A 6-mile (10-kilometer) asteroid hit Earth 66 million years ago, triggering the extinction of the dinosaurs. According to new evidence, the Chicxulub impact also triggered an earthquake that was so massive it shook the planet for weeks to months after the collision. This “mega-earthquake” released an incredible amount of energy, estimated at 1023 joules, which is about 50,000 times more energy than was released in the magnitude 9.1 Sumatra earthquake in 2004.
Evidence of this “mega-earthquake” will be presented at the upcoming GSA Connects meeting in Denver this Sunday, October 9, by Hermann Bermúdez, a PhD student in the Environmental Science and Management program at Montclair State University. Earlier this year, with support from a GSA Graduate Student Research Grant, Bermúdez visited outcrops of the infamous Cretaceous-Paleogene (K-Pg) mass extinction event boundary in Texas, Alabama, and Mississippi to collect data. This supplemented his previous work in Colombia and Mexico documenting evidence of the catastrophic impact.
While doing fieldwork on Colombia’s Gorgonilla Island in 2014, Bermúdez found spherule deposits. These are layers of sediment filled with small glass beads (as large as 0.04 inches / 1.1 mm) and shards known as ‘tektites’ and ‘microtektites’ that were ejected into the atmosphere during an asteroid impact. These glass beads were created when the heat and pressure of the impact melted and dispersed the crust of the Earth, ejecting small, melted blobs up into the atmosphere, which then fall back to the surface under the influence of gravity, cooling to glass along the way.
The rocks exposed on the coast of Gorgonilla Island tell a story from the bottom of the ocean—roughly 1.2 miles (2 km) down. There, about 2,000 miles (3,000 km) southwest from the site of the impact, sand, mud, and small ocean creatures were accumulating on the ocean floor when the asteroid hit. Layers of mud and sandstone as far as 35-50 feet (10-15 meters) below the sea floor experienced soft-sediment deformation that is preserved in the outcrops today, which Bermúdez attributes to the shaking from the impact. Faults and deformation due to shaking continue up through the spherule-rich layer that was deposited post-impact. This suggests that the shaking must have continued for the weeks and months it took for these finer-grained deposits to reach the ocean floor. Preserved fern spores just above those spherule deposits signal the first recovery of plant life after the impact.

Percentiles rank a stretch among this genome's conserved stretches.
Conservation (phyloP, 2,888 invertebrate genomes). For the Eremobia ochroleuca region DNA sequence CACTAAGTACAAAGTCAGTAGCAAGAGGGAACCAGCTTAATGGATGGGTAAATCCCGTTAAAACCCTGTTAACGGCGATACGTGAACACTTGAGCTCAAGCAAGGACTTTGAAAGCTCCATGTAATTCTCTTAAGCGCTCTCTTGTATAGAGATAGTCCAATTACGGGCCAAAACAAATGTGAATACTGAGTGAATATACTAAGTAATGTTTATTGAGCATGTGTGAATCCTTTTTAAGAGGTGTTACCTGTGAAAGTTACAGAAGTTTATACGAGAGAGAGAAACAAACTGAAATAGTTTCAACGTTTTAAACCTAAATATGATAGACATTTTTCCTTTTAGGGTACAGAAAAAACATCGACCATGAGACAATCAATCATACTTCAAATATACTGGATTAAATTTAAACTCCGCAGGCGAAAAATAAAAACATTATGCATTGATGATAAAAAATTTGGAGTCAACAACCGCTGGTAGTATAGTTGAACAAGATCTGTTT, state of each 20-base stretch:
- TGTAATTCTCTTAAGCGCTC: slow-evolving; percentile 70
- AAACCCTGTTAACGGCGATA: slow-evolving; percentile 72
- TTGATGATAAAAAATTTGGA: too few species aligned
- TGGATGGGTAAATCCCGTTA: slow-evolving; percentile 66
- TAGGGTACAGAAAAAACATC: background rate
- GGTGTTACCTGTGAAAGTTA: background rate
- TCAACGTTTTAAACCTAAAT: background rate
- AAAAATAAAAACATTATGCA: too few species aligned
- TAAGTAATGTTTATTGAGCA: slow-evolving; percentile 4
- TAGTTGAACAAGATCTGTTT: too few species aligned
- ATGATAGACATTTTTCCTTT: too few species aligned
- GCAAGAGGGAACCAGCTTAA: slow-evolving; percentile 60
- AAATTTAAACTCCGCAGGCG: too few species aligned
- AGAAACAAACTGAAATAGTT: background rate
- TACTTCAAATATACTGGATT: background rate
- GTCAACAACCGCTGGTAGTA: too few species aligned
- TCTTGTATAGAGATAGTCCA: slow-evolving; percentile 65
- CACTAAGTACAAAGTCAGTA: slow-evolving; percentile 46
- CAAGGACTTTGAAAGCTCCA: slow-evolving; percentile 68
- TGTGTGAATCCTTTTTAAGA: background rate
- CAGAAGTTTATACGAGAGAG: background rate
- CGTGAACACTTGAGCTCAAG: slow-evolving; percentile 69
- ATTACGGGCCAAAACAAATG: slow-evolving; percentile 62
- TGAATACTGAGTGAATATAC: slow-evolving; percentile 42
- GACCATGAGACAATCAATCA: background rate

Bermúdez explains, “The section I discovered on Gorgonilla Island is a fantastic place to study the K-Pg boundary, because it is one of the best-preserved and it was located deep in the ocean, so it was not affected by tsunamis.”
Evidence of deformation from the mega-earthquake is also preserved in Mexico and the United States. At the El Papalote exposure in Mexico, Bermúdez observed evidence of liquefaction—when strong shaking causes water-saturated sediments to flow like a liquid. In Mississippi, Alabama, and Texas, Bermúdez documented faults and cracks likely associated with the mega-quake. He also documents tsunami deposits at several outcrops, left by an enormous wave that was part of the cascading catastrophes resulting from the asteroid collision.
Bermúdez will deliver a talk about evidence for the mega-earthquake at the GSA Connects meeting in Denver on Sunday, October 9, 2022. He will also present a poster about his observations of tsunami deposits and earthquake-related deformation on Monday, October 10, which will be available in English, Spanish, French, Italian, and Chinese. In discussing his research, he emphasized the important role collaboration has played in visiting and studying so many outcrops that tell the story of this extreme event in Earth’s history.
The Chicxulub Mega-Earthquake: Evidence from Colombia, Mexico, and the United States
Author: Hermann Bermúdez, Montclair State University
Sunday, 9 October 2022, 3:45 PM-4:00 PM
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The question this article raises is whether a lame illustration is really better than no illustration at all. What does the lede animation really contribute to the story? The scale is wrong. It assumes an oblique entry of a flaming object about the size of a ‘bouncy house,’ with little more than a splash resulting. Is the target readership of an age that color and motion are necessary to attract their attention?
Sheldon, stop making false profiles